This wonderfully drawn design features simplified fish illustrations in blues and greens. They are part of a range by Figgio Flint, Norway known as Clupea and were produced in the 1960s. The design is by Turi Gramstadt Oliver. The matching saucer is a square shape which is a nice touch.

Thursday, 3 November 2011

Red fish shaped dish.

So, to continue the fishy theme, here's one I caught recently.

This small fish-shaped dish is quite nicely made. I don't know a lot about it really. I suspect it could be from Italy. Perhaps it was made as a tourist gift item around the 1970s. Even so, the strong colours, fine line work and the addition of the white slip dots make it a pleasing object to look at – so into the Potshots collection it goes.

More fish coming soon.

Tuesday, 1 November 2011

A shoal of fishy dishes from the 1950s.

Pottery fish are a bit of a favourite of mine, and fish seem to have been a bit of a favourite at Hornsea Pottery too.

These fine examples are from a range made in the mid 1950s by Hornsea Pottery. They are made in the form of small, shallow dishes and they come in various sizes and colours. One nice feature of these little fishy dishes is that they all have a hole on the reverse so that are that they can be hung on a wall – a bit like pottery flying ducks, I suppose. The decoration was formed by using trails of liquid slip and dragging the spike shapes with a fine tool.

These little dishes look so good, I feel inspired to go on a fish-based blog-run. So stand by for a couple more fish themed pots over the next couple of days.

Wednesday, 26 October 2011

Denby Arabesque. A lasting impression of the 1960s

Without doubt, Denby pottery is made to last. And if these items are anything to go by, it certainly does.

This is a range of tableware called Arabesque. Designed by Jill Pemberton for Denby in the 1960s, the items are so well-made in a hard Denby stoneware that they seem to be virtually indestructible. Even after so long, they don't look to have any real signs of wear or use. In a way, the design too has withstood the test of time. Even though the shape and surface painting is very much in the style of the '60s, they somehow retain their appeal and freshness today.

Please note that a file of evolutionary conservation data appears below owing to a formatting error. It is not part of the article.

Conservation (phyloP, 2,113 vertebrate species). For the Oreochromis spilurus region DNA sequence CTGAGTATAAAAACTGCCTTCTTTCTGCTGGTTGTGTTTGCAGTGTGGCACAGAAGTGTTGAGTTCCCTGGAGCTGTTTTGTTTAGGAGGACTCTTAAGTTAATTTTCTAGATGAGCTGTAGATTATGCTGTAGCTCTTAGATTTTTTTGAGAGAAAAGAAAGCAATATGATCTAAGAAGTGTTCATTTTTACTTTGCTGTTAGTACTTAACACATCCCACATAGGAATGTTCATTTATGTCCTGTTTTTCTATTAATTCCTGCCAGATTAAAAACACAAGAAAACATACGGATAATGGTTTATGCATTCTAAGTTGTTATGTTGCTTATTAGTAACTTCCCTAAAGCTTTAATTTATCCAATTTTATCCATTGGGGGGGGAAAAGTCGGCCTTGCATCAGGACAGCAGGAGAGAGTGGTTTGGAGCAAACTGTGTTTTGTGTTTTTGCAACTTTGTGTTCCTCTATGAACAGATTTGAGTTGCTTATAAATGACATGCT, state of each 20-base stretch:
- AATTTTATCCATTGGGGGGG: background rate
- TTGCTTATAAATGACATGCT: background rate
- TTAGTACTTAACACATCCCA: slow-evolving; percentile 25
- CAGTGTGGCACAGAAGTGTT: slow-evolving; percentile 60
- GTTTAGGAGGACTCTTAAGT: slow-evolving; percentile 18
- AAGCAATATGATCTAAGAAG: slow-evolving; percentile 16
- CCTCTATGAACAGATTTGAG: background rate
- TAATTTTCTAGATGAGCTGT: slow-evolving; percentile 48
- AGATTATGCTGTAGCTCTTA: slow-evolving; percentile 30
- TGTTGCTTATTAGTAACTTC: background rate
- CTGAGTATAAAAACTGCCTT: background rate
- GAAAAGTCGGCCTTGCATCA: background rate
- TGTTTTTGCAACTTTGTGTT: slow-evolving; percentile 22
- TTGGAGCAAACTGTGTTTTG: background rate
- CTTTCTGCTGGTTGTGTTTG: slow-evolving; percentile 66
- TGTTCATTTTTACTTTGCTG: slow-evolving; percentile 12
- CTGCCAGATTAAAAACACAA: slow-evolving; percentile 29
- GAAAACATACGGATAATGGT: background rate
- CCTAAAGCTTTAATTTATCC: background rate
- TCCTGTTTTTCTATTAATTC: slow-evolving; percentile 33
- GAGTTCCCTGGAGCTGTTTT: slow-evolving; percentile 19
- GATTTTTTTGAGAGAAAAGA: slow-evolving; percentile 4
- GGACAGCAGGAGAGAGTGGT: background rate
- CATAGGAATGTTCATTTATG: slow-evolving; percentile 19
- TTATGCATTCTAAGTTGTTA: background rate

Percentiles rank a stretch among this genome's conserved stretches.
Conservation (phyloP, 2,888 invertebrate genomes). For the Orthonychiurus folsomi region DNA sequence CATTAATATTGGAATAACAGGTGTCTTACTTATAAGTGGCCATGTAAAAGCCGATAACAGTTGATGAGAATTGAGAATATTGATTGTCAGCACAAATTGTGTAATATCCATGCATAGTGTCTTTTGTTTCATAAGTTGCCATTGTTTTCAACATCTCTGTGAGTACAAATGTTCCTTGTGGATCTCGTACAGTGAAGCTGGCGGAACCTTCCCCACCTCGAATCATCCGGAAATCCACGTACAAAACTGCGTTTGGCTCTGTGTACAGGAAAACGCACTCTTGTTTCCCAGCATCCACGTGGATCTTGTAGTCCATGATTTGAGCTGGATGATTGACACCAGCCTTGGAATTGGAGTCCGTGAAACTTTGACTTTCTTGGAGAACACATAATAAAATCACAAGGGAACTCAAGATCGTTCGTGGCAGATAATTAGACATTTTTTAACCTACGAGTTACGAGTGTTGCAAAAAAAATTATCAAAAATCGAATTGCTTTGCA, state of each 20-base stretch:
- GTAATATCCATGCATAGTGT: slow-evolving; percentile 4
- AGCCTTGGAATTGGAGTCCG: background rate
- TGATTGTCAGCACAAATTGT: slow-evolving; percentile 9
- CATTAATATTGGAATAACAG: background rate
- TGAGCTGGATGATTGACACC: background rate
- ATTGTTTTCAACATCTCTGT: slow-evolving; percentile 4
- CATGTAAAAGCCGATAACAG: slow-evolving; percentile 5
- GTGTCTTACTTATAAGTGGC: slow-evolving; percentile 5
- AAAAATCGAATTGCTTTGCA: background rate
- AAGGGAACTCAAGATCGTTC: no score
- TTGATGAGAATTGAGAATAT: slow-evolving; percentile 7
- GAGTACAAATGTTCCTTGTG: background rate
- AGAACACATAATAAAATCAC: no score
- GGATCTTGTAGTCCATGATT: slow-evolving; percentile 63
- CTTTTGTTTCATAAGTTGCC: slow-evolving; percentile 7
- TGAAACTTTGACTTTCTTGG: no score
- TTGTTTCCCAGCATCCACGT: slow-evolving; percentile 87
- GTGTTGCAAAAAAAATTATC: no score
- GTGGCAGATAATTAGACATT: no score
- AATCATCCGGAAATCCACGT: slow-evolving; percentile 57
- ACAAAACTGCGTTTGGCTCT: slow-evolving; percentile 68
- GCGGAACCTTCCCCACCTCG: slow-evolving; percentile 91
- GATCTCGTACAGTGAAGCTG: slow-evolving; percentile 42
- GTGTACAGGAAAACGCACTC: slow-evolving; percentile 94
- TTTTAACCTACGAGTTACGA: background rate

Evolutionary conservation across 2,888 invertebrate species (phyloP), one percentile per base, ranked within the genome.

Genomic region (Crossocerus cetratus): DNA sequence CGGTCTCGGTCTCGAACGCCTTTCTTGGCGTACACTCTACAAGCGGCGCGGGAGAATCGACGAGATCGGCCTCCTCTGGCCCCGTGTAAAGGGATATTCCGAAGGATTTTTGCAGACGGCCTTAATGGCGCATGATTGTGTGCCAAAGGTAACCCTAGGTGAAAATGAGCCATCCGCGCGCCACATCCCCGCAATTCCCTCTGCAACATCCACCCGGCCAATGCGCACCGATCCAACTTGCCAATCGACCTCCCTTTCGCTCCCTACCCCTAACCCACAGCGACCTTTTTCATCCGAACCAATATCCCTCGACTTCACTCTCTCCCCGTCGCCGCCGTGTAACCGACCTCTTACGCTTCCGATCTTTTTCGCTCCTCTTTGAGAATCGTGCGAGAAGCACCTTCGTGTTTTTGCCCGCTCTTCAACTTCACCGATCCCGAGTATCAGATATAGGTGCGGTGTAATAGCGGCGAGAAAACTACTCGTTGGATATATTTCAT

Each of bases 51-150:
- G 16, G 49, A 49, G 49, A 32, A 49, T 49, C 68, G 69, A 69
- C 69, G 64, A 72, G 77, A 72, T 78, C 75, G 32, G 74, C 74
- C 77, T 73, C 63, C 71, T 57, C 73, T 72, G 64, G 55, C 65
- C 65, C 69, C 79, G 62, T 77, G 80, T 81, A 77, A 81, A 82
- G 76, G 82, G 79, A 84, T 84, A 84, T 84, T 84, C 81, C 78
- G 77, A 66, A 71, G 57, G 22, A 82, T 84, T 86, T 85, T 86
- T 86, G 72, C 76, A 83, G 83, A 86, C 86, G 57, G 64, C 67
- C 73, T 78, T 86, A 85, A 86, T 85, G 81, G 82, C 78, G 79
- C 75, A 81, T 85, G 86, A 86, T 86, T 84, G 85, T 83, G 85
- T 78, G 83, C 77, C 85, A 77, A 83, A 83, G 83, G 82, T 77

As I have quite a few examples of Arabesque in the Potshots collection now, I have recently passed a few bits on for others to enjoy by way of Ebay.

Thursday, 20 October 2011

Louis Hudson lamp base. Another Cornish gem.

Following on from my earlier blogpost on Carn pottery, this rustic, earthy looking ceramic lampbase is another nice example of studio pottery from Cornwall.

Made by Louis Hudson, probably in the 1970s, the bottle shaped lamp base has a wonderfully textured design of raised and impressed motifs. I particularly like the warmth of the clay colour and the restrained use of the glazes.

For more information of the studio potteries of Cornwall there's an excellent digital museum here: Cornish ceramics museum. The site has an excellent maker's marks section for identifying pottery from the region.

Monday, 17 October 2011

Portmeirion storage jars. Simplicity is the key.

Made by Portmeirion Pottery in the late 1960s or early 1970s, these two large storage jars were designed by Susan Williams-Ellis.

The pattern is Greek Key. As regular visitors to Potshots will know, I'm a bit of a sucker for cylinder-shaped pots, like these: Cylinders on Potshots and these: more cylinders, I think I must be attracted by the simplicity of them. Another nice feature of these vintage storage jars is the way that the bands of black printed borders are confined to the very top and bottom of the jars - leaving lots of that bright coloured body showing in between. The nicely turned wooden lids fit snugly and the contrasting bright orange and lime green colours seem to work well when displayed together.

Monday, 10 October 2011